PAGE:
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Robin Bramley is a hands-on Architect who has spent the last decade working with Java, mobile & Open Source across sectors including Financial Services & High Growth / start-ups. Prior to that he helped UK Police Forces with MIS /reporting & intelligence systems. He has contributed to a wide variety of Open Source projects including adding Open ID support to Spring Security. Robin is a DZone MVB and is not an employee of DZone and has posted 23 posts at DZone. You can read more from them at their website. View Full User Profile

Monitoring MarkLogic

01.20.2013
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This is a quick how-to post for Opsview users who have a need to monitor MarkLogic.

The good news is that MarkLogic have released a Nagios plugin.

The reference manual is available from http://developer.marklogic.com/pubs/5.0/books/monitoring.pdf (see chapter 3 for Nagios specifics) and the plugin itself from http://developer.marklogic.com/download/binaries/nagios/MarkLogic-Nagios-Plugin-1.0-1.tar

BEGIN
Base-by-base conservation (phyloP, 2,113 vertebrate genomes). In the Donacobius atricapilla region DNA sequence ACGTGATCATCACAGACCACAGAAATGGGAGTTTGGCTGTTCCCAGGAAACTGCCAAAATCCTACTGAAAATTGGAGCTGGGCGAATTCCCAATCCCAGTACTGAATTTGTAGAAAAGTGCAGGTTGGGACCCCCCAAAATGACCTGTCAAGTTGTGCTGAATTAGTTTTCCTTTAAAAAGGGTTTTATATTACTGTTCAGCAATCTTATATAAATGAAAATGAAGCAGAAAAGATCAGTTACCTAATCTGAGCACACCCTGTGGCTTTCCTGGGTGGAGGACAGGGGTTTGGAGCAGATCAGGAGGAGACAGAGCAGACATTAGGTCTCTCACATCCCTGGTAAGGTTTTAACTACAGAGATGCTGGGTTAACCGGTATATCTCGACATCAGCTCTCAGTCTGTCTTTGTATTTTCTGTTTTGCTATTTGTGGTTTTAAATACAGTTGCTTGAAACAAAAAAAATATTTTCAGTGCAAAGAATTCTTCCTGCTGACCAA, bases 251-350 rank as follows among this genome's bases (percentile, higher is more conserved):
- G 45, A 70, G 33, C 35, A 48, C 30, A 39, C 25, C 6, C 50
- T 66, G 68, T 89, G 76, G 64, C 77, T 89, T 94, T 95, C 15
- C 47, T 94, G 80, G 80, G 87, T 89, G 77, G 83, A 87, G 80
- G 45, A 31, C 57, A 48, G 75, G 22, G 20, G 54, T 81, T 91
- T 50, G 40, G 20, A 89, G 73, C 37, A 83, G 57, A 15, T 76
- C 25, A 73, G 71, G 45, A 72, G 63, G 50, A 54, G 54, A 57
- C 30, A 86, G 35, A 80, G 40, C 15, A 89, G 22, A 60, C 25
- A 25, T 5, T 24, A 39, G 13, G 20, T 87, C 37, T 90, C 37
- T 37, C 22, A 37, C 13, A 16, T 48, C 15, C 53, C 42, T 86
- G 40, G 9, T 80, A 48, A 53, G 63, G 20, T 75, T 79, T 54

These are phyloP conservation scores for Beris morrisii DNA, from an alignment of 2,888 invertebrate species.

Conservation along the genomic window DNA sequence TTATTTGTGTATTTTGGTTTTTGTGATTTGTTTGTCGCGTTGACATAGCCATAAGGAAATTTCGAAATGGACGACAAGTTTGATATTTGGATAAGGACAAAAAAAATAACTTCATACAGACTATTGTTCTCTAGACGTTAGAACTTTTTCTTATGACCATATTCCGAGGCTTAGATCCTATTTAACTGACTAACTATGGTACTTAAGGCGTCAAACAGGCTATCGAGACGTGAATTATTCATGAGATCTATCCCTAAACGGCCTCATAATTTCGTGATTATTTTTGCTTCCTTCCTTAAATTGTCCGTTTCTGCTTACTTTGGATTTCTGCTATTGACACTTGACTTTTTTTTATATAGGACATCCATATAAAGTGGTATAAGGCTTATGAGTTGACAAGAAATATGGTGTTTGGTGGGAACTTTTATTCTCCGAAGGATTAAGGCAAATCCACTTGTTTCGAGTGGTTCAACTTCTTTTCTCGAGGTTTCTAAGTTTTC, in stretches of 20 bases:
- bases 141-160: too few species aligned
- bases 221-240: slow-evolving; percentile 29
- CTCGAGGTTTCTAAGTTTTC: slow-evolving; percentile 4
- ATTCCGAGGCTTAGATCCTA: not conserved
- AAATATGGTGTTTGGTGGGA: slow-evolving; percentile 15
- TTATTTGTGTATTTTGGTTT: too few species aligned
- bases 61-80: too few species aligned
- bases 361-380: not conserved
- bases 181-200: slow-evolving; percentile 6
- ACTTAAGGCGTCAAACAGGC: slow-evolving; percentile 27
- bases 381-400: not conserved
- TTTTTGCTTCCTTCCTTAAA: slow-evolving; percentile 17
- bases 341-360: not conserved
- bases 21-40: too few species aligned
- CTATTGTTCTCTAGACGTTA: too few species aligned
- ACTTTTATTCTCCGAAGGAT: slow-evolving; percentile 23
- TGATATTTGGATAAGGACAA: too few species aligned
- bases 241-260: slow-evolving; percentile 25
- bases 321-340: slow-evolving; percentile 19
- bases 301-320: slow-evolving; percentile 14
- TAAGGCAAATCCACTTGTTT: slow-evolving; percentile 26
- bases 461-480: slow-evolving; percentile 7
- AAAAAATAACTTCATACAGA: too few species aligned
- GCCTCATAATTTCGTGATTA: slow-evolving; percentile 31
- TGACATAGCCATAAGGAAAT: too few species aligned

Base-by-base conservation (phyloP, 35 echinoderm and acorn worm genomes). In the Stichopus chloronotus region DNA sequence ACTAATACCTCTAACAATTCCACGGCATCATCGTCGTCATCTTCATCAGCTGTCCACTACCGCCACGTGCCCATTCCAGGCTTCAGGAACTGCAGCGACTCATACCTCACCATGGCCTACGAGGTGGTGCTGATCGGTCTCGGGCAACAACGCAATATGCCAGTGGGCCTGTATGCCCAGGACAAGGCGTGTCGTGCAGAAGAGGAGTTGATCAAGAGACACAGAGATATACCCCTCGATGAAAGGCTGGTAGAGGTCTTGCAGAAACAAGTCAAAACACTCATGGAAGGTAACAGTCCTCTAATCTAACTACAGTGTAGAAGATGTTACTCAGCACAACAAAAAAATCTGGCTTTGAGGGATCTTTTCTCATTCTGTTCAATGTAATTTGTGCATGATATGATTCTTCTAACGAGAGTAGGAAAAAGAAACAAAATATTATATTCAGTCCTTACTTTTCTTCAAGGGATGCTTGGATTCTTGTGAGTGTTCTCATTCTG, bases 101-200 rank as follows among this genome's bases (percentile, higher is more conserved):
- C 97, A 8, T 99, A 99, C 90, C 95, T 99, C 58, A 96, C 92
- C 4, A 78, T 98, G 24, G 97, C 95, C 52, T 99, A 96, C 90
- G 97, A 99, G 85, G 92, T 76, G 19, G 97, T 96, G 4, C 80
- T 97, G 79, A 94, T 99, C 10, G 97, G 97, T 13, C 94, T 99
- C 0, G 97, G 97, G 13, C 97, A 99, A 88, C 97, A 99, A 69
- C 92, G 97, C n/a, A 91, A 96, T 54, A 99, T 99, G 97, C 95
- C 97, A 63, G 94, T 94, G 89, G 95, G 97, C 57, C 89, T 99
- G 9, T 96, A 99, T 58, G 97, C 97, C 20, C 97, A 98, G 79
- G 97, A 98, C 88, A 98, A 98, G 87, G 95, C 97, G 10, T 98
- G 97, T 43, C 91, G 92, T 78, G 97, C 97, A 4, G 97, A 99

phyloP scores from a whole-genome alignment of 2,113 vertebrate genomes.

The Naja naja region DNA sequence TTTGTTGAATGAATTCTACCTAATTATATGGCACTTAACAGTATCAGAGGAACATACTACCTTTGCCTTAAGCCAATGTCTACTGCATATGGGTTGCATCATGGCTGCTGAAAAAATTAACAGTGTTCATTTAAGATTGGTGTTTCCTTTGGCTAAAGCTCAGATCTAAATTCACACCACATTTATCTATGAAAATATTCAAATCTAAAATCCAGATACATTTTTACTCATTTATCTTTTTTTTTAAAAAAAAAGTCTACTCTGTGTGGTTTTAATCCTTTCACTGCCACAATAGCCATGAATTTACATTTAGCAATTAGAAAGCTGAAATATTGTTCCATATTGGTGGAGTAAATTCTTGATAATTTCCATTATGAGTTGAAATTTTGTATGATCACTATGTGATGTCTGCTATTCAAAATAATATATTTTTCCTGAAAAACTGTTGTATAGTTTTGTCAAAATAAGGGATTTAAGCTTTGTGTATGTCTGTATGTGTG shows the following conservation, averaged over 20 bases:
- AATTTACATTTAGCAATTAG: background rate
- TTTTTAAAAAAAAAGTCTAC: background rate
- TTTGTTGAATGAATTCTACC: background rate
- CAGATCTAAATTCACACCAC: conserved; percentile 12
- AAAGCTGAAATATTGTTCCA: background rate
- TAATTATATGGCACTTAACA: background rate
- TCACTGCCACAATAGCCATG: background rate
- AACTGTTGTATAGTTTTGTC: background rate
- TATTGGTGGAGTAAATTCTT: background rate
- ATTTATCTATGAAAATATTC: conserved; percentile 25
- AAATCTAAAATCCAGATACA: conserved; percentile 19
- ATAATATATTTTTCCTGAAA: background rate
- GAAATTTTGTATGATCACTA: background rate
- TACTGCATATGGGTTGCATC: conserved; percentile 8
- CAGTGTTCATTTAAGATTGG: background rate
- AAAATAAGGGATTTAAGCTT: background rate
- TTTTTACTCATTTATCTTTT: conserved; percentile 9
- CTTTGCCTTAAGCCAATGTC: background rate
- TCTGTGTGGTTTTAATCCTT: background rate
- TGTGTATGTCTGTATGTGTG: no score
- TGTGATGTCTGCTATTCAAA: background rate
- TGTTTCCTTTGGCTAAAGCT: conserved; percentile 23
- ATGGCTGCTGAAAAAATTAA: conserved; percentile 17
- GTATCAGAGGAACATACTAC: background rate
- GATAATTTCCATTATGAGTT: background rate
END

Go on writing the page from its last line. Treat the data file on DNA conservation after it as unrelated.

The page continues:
Installing the plugin

You’ll only need to follow the first 3 steps of section 3.4 of the Monitoring MarkLogic Guide, in essence:

  1. Unzip the plugin tar
  2. Copy/move check_marklogic.pl to /usr/local/nagios/libexec
  3. chmod +x check_marklogic.pl

Setting up a service check

Once the plugin has been installed we can define service checks, Figure 1 shows two simple examples (using a clean install of MarkLogic plus the Hadoop Connector – maybe a topic for another blog post?).

Figure 1 – Simple MarkLogic check definitions

You would normally want to set up finer-grained service checks with thresholds – consequently the plugin accepts additional arguments (but doesn’t support the de facto help argument) to specify keys (-k), warning (-w) and critical (-c) thresholds. Note that the thresholds can use an operator (-op) argument. These arguments are fully detailed in section 3.5.2.3 of the Monitoring MarkLogic Guide.

Checks in action

Figure 2 shows the host-level view of the service checks, with the detail of the performance data behind them shown in Figures 3 and 4.

Figure 2 – MarkLogic service check summaries

Figure 3 – Document count service check detailed results

Figure 4 – Status service check detailed results

There you go, quick and easy basic monitoring of MarkLogic.

Published at DZone with permission of Robin Bramley, author and DZone MVB.

(Note: Opinions expressed in this article and its replies are the opinions of their respective authors and not those of DZone, Inc.)